Scarlet fever, a contagious infection which causes flu-like symptoms and a rash, appears to be making a comeback with a recorded 450 cases in England and 30 in Wales in the week ending December 1.
Figures released by Public Health England (PHE) have recorded a dramatic rise in the number of reported cases between 2013, when there were 4,366 cases of scarlet fever, and 2016 with 17,829 cases.
The British Medical Journal last year noted the return of the Victorian-era infection after years of decline.
The highest numbers of scarlet fever cases were recorded in Cumbria, Yorkshire, London, Derbyshire, Buckinghamshire and the South East of England.
The following number of cases were recorded in each area:
Cambridgeshire – 43
Derbyshire – 59
Devon – 23
Dorset – 1
East of England unitary authorities – 5
East Midlands unitary authorities- 7
East Sussex – 3
Essex – 10
Greater Manchester – 39
Hampshire – 13
Hertfordshire – 9
Kent – 10
Lancashire – 9
Leicstershire – 28
London – 54
Merseyside – 36
Norfolk – 7
Northamptonshire – 7
North East unitary authorities – 2
North West Unitary authorities – 16
North Yorkshire – 53
Nottinghamshire – 9
Outer London – 36
Oxfordshire – 6
Somerset – 4
South East – 53
South East Unitary authorities – 8
South West unitary authorities- 11
South Yorkshire – 12
Staffordshire – 9
Suffolk – 4
Surrey – 2
Tyne and Wear – 13
Wales – 30
Warwickshire – 1
West Midlands – 47
West Midlands unitary authorities- 1
West Sussex – 6
West Yorkshire – 24
Worcestershire – 5
Yorkshire and the Humber unitary authorities – 7
Symptoms of scarlet fever
The first signs of scarlet fever can be flu-like symptoms, according to the NHS, including a high temperature of 38C or above, a sore throat and swollen neck glands (a large lump on the side of your neck).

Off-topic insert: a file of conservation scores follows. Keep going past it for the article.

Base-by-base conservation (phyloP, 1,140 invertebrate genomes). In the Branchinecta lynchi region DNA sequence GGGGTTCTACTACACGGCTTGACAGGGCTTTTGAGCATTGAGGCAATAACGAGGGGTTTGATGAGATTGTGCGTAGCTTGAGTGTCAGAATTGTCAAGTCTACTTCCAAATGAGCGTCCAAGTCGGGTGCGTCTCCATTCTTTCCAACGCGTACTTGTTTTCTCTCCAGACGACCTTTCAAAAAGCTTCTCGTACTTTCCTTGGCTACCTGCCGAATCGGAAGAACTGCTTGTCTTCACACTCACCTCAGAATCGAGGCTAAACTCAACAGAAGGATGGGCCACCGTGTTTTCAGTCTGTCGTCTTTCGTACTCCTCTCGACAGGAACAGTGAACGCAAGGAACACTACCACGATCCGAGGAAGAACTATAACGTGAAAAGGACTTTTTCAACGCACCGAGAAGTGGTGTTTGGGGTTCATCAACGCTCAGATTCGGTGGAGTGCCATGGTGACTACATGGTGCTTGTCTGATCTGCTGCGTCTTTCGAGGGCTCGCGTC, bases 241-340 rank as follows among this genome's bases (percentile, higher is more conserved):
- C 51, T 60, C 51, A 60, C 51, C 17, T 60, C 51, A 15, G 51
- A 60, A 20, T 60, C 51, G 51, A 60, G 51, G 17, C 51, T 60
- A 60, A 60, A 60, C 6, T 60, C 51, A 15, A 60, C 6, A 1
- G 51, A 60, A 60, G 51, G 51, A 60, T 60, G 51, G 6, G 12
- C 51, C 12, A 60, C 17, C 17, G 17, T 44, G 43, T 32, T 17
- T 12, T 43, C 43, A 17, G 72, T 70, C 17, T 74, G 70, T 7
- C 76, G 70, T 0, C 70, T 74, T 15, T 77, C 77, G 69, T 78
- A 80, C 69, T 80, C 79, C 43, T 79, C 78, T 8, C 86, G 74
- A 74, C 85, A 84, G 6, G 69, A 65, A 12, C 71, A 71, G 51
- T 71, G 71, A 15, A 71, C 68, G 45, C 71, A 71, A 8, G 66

A rash then appears a few days later.
The NHS says: “The rash feels like sandpaper and starts on the chest and tummy.
“On lighter skin it looks pink or red. On darker skin it can be more difficult to see, but you can still feel it.”
The NHS further advises to see a GP if you or your child has scarlet fever symptoms, do not get better in a week, are ill again weeks after scarlet fever has cleared up and are feeling unwell and have been in contact with someone who has scarlet fever.
Scarlet fever tends to last around a week and a person can be infectious up to seven days before symptoms start until 24 hours after taking the first antibiotic tablets.
People who don’t take antibiotics can be infectious for two to three weeks after symptoms start.
How can you prevent scarlet fever spreading?
If your child has scarlet fever you shouldn’t let them go into school or nursery for at least 24 hours after they start taking antibiotics, advises Bupa.
The health organisation adds: “Make sure your child washes their hands regularly and encourage good hygiene at all times. This includes washing their hands in the morning and at the end of the day, after going to the toilet and before and after eating food. Washing your hands is an effective way to get rid of bacteria.”